8. Amen and Amen from a mom of 19 years!

    When do father’s get the gist that they aren’t the same? I mean, completely the same? I’m tired of hearing, “Jen, you’re always late! You need to leave 5-10 minutes earlier so you can arrive 5-10 minutes early.” Anyone here want to be early to something just so they can corral kids at church, on the soccer field, at the dr.s, etc.? Come on — let’s be real. I’ll start being 5-10 minutes early when I don’t have kids. 🙂

  9. I have never been a particularly patient person, but I have to say that potty training has pushed my patience limit beyond anything I thought possible. I have a feeling that I will be right there with you on the 4 1/2 year old not pooping on the potty.
    Trying to keep a (somewhat) organized home while keeping everyone clean, fed, entertained, and happy AND keeping my patience/sanity/loving feelings at the same time seems almost impossible to me at times.
    This post reminds me of a quote from President Monson that I love:

    “My dear sisters, do not pray for tasks equal to your abilities, but pray for abilities equal to your tasks. Then the performance of your tasks will be no miracle, but you will be the miracle.”

  10. There was an old skit on Saturday Night Live about a dating service called “Lowered Expectations.” I have long thought that this is the key to happiness in mothernood: lowered expectations. Otherwise, you are constantly disappointed in yourself, and in the results you fail to inspire in your children. And by lowered, I don’t mean a lack of standards or expectations, but reality. Realistic expectations. Achievable goals. A list of things to do that will not require Wonder Woman plus a sidekick to accomplish.

    I’m getting there.

  11. I suspected I was a control freak before I had kids. I suspected that, if I couldn’t be the best at something, I didn’t want to play any more. I suspected that I wasn’t one to suffer fools kindly.

    Then I became a mother, and I KNEW all those things were true. Worst of all, I realized I was the fool that others were having to indulge.

    Motherhood has been a good experience for me, and I love my kids with all my heart. But it has also been one moment of “here’s your weakness, make it strong” after another. 22 years into this game, I’m not the best, and I still have to play. What’s THAT all about??

  12. I am tired of all the older ladies in my ward telling me things like, “Oh, it just goes so fast! Cherish this time!” If I hear that one more time, someone might get kicked in the shin.

    I will love having adult children.

  13. I can sympathize with your woes–especially the potting training. Ugh. I hated that. Motherhood has been one gigantic does of humility after another. I thought many times after my first was born, “I have a college degree for crying out loud! Surely I can manage _____ (breastfeeding/potty training/temper tantrums, etc., etc.)!” Then you realize that NOTHING can really prepare you for all that you will face as a mom and you remember to get down on your knees and ask the One who knows you (and your kids) better than anyone else for help with breastfeeding, potty training, disciplining, help staying sane, etc…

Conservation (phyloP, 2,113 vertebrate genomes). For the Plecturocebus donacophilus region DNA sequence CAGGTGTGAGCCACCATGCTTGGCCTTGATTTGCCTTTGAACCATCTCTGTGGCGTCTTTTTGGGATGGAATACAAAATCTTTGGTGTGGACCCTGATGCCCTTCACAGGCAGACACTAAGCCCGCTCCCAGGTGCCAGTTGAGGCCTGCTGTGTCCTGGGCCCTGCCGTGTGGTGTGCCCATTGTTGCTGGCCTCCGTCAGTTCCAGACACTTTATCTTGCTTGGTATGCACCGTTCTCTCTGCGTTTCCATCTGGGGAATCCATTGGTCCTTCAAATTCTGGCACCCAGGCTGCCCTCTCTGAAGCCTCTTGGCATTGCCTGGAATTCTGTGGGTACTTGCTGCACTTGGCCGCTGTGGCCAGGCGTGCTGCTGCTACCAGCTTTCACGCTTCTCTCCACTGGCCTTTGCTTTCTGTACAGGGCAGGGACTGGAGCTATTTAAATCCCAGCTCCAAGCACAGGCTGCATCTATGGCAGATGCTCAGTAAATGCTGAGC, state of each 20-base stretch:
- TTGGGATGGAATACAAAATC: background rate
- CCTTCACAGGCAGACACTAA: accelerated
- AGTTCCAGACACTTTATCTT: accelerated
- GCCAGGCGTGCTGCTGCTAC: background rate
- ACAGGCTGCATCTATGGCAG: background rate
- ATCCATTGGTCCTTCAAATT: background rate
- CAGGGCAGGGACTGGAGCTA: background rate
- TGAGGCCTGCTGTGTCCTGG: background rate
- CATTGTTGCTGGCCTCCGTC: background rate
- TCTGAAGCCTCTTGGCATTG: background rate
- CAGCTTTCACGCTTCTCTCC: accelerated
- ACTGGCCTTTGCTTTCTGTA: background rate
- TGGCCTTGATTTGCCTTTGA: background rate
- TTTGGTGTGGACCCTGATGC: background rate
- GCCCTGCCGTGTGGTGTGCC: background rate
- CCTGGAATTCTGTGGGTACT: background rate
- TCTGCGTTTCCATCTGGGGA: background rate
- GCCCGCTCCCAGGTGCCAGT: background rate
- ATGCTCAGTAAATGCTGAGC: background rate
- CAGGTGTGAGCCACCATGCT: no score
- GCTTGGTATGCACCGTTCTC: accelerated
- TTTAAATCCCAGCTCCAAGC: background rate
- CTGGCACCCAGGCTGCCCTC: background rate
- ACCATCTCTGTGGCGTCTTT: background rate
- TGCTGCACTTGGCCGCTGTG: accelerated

14. I love your blog. It helps give me incouragment to keep going when things are rough. Makes me feel better that I am not the only mom that gets frustrated about things with my daughter. I only have one though. I can’t imagine how hard it is with three. Thank you for all your inspiring thoughts.

  15. Amen!
    And I guess admitting these faults is the half the battle. I hate junk….but I have a house that is full of it. I have to just tell myself someday…….. someday I will organize it all.

  16. Oh yeah. I sometimes do not like myself as a mother very much. Especially when I am tired. I’m mean when I’m tired. But what a wonderful thought at the end. I need to remember that.

  17. i had no idea that i had anger management issues until i became a mom to a toddler and to multiple kids all at the same time. and i used to be a morning person, but i don’t know what kind of person i am anymore, unless impatient and unorganized counts. on the flip side, i was just thinking this morning during my prayer how much i’ve grown in the past 9 years since i first gave birth, and even though i don’t like seeing my weaknesses, i have definitely evolved sine then and learned to rely more heavily on the lord. and i guess that’s the point, isn’t it? hopefully i can teach my kids to do that as well, so that by the grace of god they can overcome the hangups and baggage that i give them via my own weaknesses!